Weldon Kees Poems

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Weldon Kees
Harry Weldon Kees (February 24, 1914- presumed dead July 18, 1955) was an American poet, critic, novelist and short story writer. Kees was born in Beatrice, Nebraska and educated at Doane College, the University of Missouri and the University of Nebraska, graduating in 1935. His first book of poems The Last Man (1943) was a hit. He moved to New York City and began attending parties with literary critics like Edmund Wilson and Lionel Trilling, but he never felt comfortable in that society. Then he began to paint, and some of his works hung alongside Picasso in an exhibition at the Whitney. Tired of New York, he moved to San Francisco in 1950, where he began making experimental films, writing the music for short films made by other filmmakers, and got involved with the Beat scene. On July 19, 1955, Kees's Plymouth Savoy was found on the north side of the Golden Gate Bridge with the keys in the ignition. When his friends went to search his apartment, all they found were the cat he had named Lonesome and a pair of red socks in the sink. His sleeping bag and savings account book were missing. He left no note. No one is sure if Weldon Kees jumped off the Golden Gate Bridge that day or if he went to Mexico. Before he disappeared, Kees quoted Rilke to friend Michael Grieg, ominously saying that sometimes a person needs to change his life completely.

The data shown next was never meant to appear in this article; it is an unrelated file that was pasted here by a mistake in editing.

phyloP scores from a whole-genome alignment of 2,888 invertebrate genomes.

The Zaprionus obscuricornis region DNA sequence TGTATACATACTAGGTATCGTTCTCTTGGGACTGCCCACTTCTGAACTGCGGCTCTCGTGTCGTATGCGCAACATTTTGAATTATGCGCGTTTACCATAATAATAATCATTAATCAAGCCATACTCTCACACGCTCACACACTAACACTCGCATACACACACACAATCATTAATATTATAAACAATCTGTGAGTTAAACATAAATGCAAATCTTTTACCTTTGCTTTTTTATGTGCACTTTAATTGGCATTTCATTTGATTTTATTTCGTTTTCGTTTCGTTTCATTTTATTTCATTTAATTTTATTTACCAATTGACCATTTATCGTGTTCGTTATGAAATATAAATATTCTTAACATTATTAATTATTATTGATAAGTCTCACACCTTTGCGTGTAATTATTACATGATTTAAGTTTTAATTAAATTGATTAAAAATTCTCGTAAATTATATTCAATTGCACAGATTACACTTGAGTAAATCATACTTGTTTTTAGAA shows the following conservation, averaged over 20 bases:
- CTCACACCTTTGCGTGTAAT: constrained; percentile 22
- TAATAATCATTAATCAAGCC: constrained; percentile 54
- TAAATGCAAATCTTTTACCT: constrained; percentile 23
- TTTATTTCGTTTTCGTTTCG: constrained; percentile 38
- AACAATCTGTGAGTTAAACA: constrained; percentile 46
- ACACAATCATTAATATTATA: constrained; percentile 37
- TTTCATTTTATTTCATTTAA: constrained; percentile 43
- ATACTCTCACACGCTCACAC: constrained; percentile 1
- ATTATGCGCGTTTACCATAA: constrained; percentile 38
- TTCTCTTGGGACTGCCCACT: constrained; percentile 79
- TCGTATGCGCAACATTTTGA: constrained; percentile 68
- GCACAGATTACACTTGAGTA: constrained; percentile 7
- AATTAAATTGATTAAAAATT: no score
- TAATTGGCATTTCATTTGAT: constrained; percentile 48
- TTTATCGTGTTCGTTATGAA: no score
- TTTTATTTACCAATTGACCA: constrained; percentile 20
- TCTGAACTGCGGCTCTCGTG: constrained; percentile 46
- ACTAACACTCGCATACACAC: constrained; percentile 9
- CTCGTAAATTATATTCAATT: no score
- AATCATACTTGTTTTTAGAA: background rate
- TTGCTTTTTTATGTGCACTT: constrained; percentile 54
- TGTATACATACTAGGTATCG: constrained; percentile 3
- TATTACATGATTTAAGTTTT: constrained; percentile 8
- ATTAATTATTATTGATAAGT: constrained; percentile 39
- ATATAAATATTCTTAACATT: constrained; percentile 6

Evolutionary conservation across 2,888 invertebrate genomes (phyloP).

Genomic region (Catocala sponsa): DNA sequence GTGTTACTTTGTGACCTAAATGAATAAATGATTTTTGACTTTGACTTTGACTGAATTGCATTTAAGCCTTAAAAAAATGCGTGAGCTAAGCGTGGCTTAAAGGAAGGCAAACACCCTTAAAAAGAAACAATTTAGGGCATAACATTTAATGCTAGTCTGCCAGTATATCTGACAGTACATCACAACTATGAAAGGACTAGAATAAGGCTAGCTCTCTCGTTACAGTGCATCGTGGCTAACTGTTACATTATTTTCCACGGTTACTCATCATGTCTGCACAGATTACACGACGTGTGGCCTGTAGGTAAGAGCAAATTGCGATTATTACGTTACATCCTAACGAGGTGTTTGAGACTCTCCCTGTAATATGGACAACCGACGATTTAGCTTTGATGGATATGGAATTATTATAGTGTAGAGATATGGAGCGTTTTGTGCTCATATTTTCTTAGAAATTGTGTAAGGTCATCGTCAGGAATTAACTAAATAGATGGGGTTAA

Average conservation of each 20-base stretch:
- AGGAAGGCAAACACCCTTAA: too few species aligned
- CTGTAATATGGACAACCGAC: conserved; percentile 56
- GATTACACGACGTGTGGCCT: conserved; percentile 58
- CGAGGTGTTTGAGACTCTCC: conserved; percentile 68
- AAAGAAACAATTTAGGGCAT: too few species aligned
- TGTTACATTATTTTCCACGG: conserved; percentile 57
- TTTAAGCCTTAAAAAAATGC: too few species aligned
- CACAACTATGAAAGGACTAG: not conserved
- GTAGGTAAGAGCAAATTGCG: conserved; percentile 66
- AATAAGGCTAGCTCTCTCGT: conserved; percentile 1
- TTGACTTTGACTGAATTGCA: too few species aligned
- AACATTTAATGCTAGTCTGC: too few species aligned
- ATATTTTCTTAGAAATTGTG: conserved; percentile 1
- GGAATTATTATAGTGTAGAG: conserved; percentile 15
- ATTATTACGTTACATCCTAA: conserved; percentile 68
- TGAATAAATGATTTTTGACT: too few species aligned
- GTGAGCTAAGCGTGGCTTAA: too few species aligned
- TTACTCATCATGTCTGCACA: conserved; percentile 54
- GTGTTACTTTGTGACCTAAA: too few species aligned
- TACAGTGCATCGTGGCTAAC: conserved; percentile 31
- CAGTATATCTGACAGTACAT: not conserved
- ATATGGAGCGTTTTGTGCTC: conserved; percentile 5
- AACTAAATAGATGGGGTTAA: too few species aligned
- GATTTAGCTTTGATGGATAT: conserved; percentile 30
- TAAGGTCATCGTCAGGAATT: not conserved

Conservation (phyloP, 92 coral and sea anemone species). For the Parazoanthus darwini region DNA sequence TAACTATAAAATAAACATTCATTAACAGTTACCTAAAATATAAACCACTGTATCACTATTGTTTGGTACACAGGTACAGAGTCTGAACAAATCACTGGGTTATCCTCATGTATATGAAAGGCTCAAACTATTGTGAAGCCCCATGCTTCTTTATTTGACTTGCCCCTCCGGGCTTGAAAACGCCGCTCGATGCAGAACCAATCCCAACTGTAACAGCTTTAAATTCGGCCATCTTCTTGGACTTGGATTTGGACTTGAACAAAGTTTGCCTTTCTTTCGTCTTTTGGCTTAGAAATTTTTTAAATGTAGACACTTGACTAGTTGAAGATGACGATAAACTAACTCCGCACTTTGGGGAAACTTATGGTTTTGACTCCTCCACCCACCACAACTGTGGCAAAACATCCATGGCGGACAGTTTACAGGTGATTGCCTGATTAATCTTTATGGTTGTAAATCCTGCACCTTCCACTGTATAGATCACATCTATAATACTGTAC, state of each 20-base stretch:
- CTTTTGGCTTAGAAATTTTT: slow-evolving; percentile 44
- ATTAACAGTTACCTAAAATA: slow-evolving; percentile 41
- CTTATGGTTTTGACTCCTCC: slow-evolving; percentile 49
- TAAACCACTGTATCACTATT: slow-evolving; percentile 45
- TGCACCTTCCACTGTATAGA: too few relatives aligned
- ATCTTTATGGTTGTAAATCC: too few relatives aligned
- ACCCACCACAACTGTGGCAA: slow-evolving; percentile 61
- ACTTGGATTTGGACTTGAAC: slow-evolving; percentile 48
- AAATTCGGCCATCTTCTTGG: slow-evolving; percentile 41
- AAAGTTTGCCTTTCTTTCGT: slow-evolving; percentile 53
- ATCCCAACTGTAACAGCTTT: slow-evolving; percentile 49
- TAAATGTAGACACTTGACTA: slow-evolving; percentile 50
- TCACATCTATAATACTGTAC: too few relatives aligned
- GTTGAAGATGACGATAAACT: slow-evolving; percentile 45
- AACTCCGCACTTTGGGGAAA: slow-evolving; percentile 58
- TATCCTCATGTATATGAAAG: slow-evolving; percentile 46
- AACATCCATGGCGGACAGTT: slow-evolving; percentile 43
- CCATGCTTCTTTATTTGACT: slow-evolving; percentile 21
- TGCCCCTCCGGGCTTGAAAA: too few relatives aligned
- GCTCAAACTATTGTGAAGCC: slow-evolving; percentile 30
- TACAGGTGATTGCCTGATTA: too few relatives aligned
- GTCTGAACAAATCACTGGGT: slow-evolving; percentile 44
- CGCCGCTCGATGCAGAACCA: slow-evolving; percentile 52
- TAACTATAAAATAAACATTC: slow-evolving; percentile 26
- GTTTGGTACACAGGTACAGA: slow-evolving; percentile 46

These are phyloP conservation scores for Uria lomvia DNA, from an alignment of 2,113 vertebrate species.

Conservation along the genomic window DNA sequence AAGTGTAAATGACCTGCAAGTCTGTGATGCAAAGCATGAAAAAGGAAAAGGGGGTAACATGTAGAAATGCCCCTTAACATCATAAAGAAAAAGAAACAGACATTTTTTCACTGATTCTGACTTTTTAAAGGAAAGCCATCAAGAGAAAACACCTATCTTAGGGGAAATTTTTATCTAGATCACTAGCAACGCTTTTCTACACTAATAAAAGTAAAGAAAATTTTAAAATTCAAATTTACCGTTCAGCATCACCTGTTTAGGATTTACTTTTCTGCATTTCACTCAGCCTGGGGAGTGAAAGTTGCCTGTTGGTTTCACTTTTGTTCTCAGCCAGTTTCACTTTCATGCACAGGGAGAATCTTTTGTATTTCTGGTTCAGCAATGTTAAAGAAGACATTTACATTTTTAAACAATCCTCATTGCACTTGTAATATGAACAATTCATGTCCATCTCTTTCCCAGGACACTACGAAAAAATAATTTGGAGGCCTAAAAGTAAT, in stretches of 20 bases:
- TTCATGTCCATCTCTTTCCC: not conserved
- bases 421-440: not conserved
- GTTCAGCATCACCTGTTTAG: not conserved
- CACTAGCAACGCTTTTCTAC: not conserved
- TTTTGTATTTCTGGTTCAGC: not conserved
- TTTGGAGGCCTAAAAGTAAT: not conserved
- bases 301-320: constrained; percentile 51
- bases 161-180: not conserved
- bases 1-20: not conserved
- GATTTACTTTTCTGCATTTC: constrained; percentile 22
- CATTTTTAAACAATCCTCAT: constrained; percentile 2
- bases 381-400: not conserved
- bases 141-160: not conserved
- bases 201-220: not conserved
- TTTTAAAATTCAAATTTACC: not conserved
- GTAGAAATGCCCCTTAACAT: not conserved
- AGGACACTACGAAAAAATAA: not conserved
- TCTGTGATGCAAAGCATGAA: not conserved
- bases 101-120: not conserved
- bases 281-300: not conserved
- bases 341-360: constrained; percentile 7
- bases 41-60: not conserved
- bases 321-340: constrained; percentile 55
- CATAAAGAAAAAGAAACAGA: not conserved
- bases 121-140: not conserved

covering two years
This nothingness that feeds upon itself:
Pencils that turn to water in the hand,
Parts of ... [read poem]
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